The neighborhood used to be a beach.
The streets run with clipped grass and trash
and potting soil when it rains—
a network of temporary rivers.
The landfill passes for real land most of the time
but fat Floridian storms bring up the truth
about the sea level and a neighborhood built
for families growing faster than the city.
The trees were planted to hold the ground.
The coastal forms are highly tolerant of salt.
The place is big and cold, with stiff rooms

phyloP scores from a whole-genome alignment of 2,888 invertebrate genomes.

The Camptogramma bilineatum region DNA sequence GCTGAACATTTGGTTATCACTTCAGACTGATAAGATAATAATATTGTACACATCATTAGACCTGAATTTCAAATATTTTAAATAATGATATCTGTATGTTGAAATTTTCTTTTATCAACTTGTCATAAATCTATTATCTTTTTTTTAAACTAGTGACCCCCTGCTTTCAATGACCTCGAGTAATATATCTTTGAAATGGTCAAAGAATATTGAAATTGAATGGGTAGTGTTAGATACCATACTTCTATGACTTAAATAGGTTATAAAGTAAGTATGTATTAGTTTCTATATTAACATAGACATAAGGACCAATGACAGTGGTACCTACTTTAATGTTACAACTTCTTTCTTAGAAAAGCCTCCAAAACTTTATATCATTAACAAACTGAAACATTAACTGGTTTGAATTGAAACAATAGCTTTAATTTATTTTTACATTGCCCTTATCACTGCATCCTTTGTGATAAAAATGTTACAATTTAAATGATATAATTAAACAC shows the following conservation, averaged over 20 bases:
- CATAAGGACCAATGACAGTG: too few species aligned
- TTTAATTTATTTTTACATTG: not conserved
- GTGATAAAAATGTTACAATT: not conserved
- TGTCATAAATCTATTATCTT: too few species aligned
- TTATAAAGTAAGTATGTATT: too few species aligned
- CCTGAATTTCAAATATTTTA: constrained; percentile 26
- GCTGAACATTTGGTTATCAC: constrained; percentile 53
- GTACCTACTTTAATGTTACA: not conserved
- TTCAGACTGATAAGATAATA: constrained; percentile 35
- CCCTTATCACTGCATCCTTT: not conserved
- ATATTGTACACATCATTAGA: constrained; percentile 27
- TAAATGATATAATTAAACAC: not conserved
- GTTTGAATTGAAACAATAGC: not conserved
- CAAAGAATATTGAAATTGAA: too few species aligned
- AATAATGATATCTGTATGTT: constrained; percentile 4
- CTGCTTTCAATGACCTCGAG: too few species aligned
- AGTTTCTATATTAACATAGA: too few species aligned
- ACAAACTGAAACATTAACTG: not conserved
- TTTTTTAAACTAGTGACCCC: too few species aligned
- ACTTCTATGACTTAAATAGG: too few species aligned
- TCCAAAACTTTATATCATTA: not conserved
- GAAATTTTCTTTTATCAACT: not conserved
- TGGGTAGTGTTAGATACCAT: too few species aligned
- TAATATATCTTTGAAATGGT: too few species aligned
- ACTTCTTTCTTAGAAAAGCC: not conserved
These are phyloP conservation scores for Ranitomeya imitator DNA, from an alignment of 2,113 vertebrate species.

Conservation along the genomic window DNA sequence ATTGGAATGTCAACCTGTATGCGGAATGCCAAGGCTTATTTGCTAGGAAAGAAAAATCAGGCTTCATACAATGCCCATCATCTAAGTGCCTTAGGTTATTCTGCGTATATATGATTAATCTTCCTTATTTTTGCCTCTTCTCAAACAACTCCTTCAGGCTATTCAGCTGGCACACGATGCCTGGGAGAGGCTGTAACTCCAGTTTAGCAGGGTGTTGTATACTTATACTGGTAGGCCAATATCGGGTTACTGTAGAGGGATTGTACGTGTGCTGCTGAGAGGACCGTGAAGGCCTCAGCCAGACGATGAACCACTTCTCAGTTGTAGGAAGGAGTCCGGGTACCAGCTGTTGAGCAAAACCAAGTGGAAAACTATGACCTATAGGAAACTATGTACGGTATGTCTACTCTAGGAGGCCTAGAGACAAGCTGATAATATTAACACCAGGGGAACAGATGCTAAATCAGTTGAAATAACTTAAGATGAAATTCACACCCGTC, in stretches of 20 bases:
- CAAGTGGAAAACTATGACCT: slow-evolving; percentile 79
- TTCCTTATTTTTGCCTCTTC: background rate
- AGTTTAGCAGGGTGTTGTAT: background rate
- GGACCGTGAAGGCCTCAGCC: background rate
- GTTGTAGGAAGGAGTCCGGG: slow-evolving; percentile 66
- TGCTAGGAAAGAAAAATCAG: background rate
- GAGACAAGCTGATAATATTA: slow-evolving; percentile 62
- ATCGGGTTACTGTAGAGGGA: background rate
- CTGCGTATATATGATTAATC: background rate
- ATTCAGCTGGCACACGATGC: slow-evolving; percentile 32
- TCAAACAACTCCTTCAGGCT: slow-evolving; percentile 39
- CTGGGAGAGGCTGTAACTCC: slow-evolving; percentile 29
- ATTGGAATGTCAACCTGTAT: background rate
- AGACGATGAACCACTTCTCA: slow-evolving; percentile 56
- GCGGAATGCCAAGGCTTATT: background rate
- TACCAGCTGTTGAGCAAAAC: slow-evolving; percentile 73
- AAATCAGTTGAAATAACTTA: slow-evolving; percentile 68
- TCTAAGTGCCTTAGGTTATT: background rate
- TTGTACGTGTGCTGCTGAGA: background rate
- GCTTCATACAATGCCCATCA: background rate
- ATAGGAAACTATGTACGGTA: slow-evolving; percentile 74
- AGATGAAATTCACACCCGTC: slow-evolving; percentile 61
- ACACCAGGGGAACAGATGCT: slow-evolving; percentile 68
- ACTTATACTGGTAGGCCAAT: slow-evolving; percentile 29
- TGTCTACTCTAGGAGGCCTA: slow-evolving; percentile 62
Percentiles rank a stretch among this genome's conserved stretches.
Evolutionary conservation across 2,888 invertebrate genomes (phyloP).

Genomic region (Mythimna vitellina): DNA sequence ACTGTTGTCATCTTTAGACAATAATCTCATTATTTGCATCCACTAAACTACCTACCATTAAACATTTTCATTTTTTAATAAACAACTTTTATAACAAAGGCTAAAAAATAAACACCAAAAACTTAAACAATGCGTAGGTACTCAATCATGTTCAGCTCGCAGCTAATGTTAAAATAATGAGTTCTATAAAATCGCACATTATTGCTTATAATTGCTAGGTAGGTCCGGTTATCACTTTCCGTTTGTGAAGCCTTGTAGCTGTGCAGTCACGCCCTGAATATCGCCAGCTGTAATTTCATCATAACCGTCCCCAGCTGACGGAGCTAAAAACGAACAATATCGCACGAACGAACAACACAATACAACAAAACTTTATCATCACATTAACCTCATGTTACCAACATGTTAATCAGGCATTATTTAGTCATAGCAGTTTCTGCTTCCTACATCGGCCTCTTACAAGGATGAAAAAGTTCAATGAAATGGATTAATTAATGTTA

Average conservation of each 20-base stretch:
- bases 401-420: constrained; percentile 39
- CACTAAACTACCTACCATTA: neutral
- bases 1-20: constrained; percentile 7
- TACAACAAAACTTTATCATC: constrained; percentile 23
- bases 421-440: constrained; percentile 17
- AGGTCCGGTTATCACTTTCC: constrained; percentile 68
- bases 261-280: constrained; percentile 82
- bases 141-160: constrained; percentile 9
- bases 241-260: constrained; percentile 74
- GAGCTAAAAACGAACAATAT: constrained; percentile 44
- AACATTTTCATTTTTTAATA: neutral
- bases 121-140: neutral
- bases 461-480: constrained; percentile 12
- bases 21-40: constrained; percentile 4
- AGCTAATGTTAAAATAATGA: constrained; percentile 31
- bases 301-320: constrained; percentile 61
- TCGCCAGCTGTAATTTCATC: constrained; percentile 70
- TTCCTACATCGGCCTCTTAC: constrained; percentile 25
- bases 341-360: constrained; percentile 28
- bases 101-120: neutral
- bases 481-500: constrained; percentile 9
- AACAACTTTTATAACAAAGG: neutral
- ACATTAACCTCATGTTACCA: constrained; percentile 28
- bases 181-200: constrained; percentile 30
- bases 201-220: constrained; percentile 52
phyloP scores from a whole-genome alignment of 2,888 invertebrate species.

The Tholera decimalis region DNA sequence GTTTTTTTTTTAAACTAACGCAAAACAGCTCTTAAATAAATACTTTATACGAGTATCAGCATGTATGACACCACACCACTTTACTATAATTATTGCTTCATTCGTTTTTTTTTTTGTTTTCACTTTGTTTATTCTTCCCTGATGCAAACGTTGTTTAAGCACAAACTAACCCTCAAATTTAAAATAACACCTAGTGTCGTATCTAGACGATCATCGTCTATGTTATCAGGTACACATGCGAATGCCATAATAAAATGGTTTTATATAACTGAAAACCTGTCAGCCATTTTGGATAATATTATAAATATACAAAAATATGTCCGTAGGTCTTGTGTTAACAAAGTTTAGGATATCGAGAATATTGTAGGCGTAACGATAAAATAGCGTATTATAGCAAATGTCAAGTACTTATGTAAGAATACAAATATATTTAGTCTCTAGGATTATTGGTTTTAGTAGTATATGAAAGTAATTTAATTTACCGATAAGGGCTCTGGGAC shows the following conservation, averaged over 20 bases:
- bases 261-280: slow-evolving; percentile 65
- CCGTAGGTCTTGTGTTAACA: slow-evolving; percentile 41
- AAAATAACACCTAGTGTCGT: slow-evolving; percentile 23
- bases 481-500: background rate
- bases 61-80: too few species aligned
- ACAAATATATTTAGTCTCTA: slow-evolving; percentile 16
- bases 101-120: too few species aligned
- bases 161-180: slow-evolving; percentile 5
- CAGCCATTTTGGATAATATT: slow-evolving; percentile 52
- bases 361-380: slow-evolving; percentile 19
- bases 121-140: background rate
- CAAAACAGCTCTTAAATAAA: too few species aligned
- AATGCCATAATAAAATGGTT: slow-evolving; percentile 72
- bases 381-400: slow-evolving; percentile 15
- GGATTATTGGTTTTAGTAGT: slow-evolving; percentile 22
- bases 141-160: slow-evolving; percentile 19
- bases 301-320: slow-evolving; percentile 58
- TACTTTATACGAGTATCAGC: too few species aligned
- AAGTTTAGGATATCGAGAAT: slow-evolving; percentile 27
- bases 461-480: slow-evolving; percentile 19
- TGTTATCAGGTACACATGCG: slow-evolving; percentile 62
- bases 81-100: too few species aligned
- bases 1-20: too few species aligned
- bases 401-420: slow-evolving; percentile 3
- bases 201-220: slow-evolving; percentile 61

for a quiet mother and two sisters living
in too much house, the space that’s left
from a bigger family. The father is dead.
The rain pulls ferns in through the cracks
in the white stucco. The kitchen blooms
while exhausted pool floats fill with water
and then with tadpoles. The hammock grows
green mold in the crosses of its ropes
and leaves wet diamonds on their backs.
The dog is tied to the stove.
The heat steams the jalousie slats.
The doors swell too big for their frames
but the girls never try to leave anyway.